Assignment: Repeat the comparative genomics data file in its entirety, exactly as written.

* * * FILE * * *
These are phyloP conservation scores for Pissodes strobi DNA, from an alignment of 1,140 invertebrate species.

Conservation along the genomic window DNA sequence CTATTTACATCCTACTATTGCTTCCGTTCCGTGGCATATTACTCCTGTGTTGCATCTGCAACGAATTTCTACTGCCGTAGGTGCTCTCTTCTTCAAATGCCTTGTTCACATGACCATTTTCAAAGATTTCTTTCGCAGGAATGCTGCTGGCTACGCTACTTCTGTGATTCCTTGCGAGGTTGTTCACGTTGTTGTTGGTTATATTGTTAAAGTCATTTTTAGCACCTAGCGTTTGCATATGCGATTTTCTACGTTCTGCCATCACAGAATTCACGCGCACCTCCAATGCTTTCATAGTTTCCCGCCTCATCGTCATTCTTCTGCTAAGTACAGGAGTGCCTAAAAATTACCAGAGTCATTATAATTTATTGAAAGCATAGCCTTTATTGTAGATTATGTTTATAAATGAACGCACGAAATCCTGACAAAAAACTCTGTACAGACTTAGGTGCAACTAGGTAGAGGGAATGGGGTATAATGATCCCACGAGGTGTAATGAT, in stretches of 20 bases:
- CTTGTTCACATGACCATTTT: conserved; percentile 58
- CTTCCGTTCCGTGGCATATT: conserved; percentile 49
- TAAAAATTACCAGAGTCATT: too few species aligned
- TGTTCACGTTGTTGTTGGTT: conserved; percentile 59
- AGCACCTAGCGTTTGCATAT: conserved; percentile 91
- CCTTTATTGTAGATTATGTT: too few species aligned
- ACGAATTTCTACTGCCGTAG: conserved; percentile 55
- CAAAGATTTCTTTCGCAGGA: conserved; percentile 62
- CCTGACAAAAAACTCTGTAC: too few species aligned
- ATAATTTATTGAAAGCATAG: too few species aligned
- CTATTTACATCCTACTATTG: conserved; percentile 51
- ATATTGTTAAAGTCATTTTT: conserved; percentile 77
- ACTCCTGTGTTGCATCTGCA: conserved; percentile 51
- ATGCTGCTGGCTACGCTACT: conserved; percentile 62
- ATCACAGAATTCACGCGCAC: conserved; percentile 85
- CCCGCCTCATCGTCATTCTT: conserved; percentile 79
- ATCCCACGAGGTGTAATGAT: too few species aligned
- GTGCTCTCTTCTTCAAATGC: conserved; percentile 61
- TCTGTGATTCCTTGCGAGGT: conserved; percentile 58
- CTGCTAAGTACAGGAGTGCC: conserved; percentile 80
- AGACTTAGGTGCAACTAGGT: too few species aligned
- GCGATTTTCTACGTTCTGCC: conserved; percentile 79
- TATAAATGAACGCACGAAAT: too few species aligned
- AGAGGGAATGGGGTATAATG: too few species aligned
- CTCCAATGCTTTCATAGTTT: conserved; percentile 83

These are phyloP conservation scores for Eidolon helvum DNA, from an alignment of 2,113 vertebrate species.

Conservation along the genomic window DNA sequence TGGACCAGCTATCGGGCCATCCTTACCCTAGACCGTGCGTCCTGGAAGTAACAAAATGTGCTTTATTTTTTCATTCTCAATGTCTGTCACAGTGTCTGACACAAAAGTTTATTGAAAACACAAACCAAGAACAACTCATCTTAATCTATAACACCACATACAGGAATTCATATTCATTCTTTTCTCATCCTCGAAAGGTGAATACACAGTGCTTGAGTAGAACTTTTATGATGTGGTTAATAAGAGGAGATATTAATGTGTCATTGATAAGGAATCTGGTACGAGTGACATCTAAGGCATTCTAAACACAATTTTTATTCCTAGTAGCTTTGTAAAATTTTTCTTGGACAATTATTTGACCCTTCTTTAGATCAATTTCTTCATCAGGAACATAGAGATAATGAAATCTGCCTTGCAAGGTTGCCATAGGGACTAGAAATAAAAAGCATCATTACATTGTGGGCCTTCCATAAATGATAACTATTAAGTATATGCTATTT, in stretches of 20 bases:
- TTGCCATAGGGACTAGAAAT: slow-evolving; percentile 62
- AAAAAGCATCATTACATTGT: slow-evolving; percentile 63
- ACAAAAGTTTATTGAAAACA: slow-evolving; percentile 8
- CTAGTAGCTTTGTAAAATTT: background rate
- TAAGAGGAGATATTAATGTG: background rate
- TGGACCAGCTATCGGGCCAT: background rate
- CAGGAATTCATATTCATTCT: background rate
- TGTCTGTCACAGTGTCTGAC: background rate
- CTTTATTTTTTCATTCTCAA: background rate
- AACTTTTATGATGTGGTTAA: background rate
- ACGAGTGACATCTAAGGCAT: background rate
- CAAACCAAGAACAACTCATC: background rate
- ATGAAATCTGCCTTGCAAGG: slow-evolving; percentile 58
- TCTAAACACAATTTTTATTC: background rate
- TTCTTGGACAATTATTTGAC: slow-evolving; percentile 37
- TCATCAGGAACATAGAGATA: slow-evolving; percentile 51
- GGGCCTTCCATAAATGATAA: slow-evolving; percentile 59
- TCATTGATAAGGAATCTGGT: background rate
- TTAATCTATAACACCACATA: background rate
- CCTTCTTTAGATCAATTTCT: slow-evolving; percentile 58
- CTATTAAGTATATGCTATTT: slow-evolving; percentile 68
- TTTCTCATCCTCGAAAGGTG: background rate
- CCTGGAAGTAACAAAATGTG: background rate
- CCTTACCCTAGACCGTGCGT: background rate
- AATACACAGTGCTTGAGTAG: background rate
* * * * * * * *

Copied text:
These are phyloP conservation scores for Pissodes strobi DNA, from an alignment of 1,140 invertebrate species.

Conservation along the genomic window DNA sequence CTATTTACATCCTACTATTGCTTCCGTTCCGTGGCATATTACTCCTGTGTTGCATCTGCAACGAATTTCTACTGCCGTAGGTGCTCTCTTCTTCAAATGCCTTGTTCACATGACCATTTTCAAAGATTTCTTTCGCAGGAATGCTGCTGGCTACGCTACTTCTGTGATTCCTTGCGAGGTTGTTCACGTTGTTGTTGGTTATATTGTTAAAGTCATTTTTAGCACCTAGCGTTTGCATATGCGATTTTCTACGTTCTGCCATCACAGAATTCACGCGCACCTCCAATGCTTTCATAGTTTCCCGCCTCATCGTCATTCTTCTGCTAAGTACAGGAGTGCCTAAAAATTACCAGAGTCATTATAATTTATTGAAAGCATAGCCTTTATTGTAGATTATGTTTATAAATGAACGCACGAAATCCTGACAAAAAACTCTGTACAGACTTAGGTGCAACTAGGTAGAGGGAATGGGGTATAATGATCCCACGAGGTGTAATGAT, in stretches of 20 bases:
- CTTGTTCACATGACCATTTT: conserved; percentile 58
- CTTCCGTTCCGTGGCATATT: conserved; percentile 49
- TAAAAATTACCAGAGTCATT: too few species aligned
- TGTTCACGTTGTTGTTGGTT: conserved; percentile 59
- AGCACCTAGCGTTTGCATAT: conserved; percentile 91
- CCTTTATTGTAGATTATGTT: too few species aligned
- ACGAATTTCTACTGCCGTAG: conserved; percentile 55
- CAAAGATTTCTTTCGCAGGA: conserved; percentile 62
- CCTGACAAAAAACTCTGTAC: too few species aligned
- ATAATTTATTGAAAGCATAG: too few species aligned
- CTATTTACATCCTACTATTG: conserved; percentile 51
- ATATTGTTAAAGTCATTTTT: conserved; percentile 77
- ACTCCTGTGTTGCATCTGCA: conserved; percentile 51
- ATGCTGCTGGCTACGCTACT: conserved; percentile 62
- ATCACAGAATTCACGCGCAC: conserved; percentile 85
- CCCGCCTCATCGTCATTCTT: conserved; percentile 79
- ATCCCACGAGGTGTAATGAT: too few species aligned
- GTGCTCTCTTCTTCAAATGC: conserved; percentile 61
- TCTGTGATTCCTTGCGAGGT: conserved; percentile 58
- CTGCTAAGTACAGGAGTGCC: conserved; percentile 80
- AGACTTAGGTGCAACTAGGT: too few species aligned
- GCGATTTTCTACGTTCTGCC: conserved; percentile 79
- TATAAATGAACGCACGAAAT: too few species aligned
- AGAGGGAATGGGGTATAATG: too few species aligned
- CTCCAATGCTTTCATAGTTT: conserved; percentile 83

These are phyloP conservation scores for Eidolon helvum DNA, from an alignment of 2,113 vertebrate species.

Conservation along the genomic window DNA sequence TGGACCAGCTATCGGGCCATCCTTACCCTAGACCGTGCGTCCTGGAAGTAACAAAATGTGCTTTATTTTTTCATTCTCAATGTCTGTCACAGTGTCTGACACAAAAGTTTATTGAAAACACAAACCAAGAACAACTCATCTTAATCTATAACACCACATACAGGAATTCATATTCATTCTTTTCTCATCCTCGAAAGGTGAATACACAGTGCTTGAGTAGAACTTTTATGATGTGGTTAATAAGAGGAGATATTAATGTGTCATTGATAAGGAATCTGGTACGAGTGACATCTAAGGCATTCTAAACACAATTTTTATTCCTAGTAGCTTTGTAAAATTTTTCTTGGACAATTATTTGACCCTTCTTTAGATCAATTTCTTCATCAGGAACATAGAGATAATGAAATCTGCCTTGCAAGGTTGCCATAGGGACTAGAAATAAAAAGCATCATTACATTGTGGGCCTTCCATAAATGATAACTATTAAGTATATGCTATTT, in stretches of 20 bases:
- TTGCCATAGGGACTAGAAAT: slow-evolving; percentile 62
- AAAAAGCATCATTACATTGT: slow-evolving; percentile 63
- ACAAAAGTTTATTGAAAACA: slow-evolving; percentile 8
- CTAGTAGCTTTGTAAAATTT: background rate
- TAAGAGGAGATATTAATGTG: background rate
- TGGACCAGCTATCGGGCCAT: background rate
- CAGGAATTCATATTCATTCT: background rate
- TGTCTGTCACAGTGTCTGAC: background rate
- CTTTATTTTTTCATTCTCAA: background rate
- AACTTTTATGATGTGGTTAA: background rate
- ACGAGTGACATCTAAGGCAT: background rate
- CAAACCAAGAACAACTCATC: background rate
- ATGAAATCTGCCTTGCAAGG: slow-evolving; percentile 58
- TCTAAACACAATTTTTATTC: background rate
- TTCTTGGACAATTATTTGAC: slow-evolving; percentile 37
- TCATCAGGAACATAGAGATA: slow-evolving; percentile 51
- GGGCCTTCCATAAATGATAA: slow-evolving; percentile 59
- TCATTGATAAGGAATCTGGT: background rate
- TTAATCTATAACACCACATA: background rate
- CCTTCTTTAGATCAATTTCT: slow-evolving; percentile 58
- CTATTAAGTATATGCTATTT: slow-evolving; percentile 68
- TTTCTCATCCTCGAAAGGTG: background rate
- CCTGGAAGTAACAAAATGTG: background rate
- CCTTACCCTAGACCGTGCGT: background rate
- AATACACAGTGCTTGAGTAG: background rate